Second, the airline is expanding its range of business services off the back of its data collection. This is helping third parties undertake digital advertising and market research, all with an emphasis on the scientific analysis of effectiveness. Part of this has involved exploration of web advertising analytics; how to effectively place ads to maximise impact, whether that be sales or brand recognition. Technically, this means the company now competes with companies like Google, which seems daunting. However, access to proprietary data and the chance to offer end-to-end solutions means there are significant opportunities to be developed.
We have also been involved in some analytics projects in other industries, including telecommunications, energy and banking. Again, these industries are characterised by plenty of data and good planning, considering the long-term implications of decisions.
"Twice and thrice over, as they say, good is it to repeat and review what is good." Plato
While every project is different, there are a number of recurring themes in our analytics work:
1. Ensuring the project adds value. This means constantly asking whether a solution will impact on business, and whether it is practically implementable.
2. A bias towards understanding long-term implications. Traditional actuarial work often involves projecting over long terms, and this skill is vital in many contexts.
3. It takes time to move into a new industry.
One must learn the language, dynamics and challenges; it is rare to successfully model without context. This means learning from other experts. It also requires lots of reading.
4. There is lots of competition. In Australasia, traditional actuarial work is performed by a relatively small number of firms. However in the broader analytics space, competitors include economists, technology companies, start-ups, management consultants, software vendors and even a company's internal analytics team. This involves learning humility - recognising that many other people are doing lots of work, much of it of high quality.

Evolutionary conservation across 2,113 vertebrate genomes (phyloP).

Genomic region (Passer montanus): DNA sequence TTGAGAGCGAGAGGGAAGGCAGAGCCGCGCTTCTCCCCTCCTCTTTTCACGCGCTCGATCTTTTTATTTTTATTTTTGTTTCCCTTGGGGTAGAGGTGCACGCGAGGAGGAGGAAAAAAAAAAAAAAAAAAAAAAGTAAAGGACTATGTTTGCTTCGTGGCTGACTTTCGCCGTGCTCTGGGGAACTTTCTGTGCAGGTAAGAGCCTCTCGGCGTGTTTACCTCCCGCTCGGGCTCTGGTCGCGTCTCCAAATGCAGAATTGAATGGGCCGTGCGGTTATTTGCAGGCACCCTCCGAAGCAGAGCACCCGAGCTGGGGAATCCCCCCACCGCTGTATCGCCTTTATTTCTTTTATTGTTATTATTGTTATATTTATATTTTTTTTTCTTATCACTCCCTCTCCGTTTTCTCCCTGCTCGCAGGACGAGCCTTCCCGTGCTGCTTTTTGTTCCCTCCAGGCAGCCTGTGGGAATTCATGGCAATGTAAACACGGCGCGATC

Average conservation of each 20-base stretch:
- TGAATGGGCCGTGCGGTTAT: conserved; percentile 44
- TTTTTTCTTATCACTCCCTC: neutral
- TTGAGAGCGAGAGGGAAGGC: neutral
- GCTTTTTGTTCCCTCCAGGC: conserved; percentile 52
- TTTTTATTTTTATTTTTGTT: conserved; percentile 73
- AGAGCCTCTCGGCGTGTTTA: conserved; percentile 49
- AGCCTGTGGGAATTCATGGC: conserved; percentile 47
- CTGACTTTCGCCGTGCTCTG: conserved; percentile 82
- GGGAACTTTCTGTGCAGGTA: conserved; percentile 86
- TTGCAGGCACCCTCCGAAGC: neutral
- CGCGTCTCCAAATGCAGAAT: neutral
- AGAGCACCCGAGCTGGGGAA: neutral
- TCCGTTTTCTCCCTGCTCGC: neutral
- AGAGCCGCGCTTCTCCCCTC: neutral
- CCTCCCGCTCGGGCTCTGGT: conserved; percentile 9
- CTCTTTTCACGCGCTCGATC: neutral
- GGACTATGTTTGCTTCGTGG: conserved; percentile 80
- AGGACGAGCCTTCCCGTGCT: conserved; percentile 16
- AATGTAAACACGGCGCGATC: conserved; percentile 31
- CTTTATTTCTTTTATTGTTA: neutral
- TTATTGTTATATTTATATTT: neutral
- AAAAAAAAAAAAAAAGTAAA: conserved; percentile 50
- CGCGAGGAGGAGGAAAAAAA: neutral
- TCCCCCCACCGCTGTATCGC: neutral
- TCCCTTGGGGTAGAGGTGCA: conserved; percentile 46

Source of success
"Whatever you are, be a good one."
While all success relies on a mix of planning and luck, it is helpful to reflect on what factors contribute most of the analytics practice.
First, strong technical skills are needed in data analysis and modelling. In a world where better prediction translates directly into revenue or savings, being able to provide a good technical solution to a problem is paramount. This increasingly requires expertise in statistics and computer coding. It also requires making your IT department your new best friend. Keeping on top of developments in academia can also be rewarding, as best practice continues to develop.
Second is business insight. Many analytics projects have suffered from either 'solving the wrong problem' or 'losing the forest for the trees.' Best-practice analytics goes beyond describing current trends; it must recognise how a model can be used to drive change and improvement.
Third is integrity. The actuarial 'brand' is widely respected because people believe that Fellows are appropriately skilled and give advice with honesty. We are fortunate to have inherited this reputation and recognise the need to maintain it in the advice we give.
The analytics industry is wide and fragmented; actuaries are only a part of a landscape that is evolving rapidly. However, our experiences suggest that actuaries have a valuable role to play.
Hugh Miller is a consulting actuary at Taylor Fry. He is also part of Institute of Actuaries of Australia's data analytics working group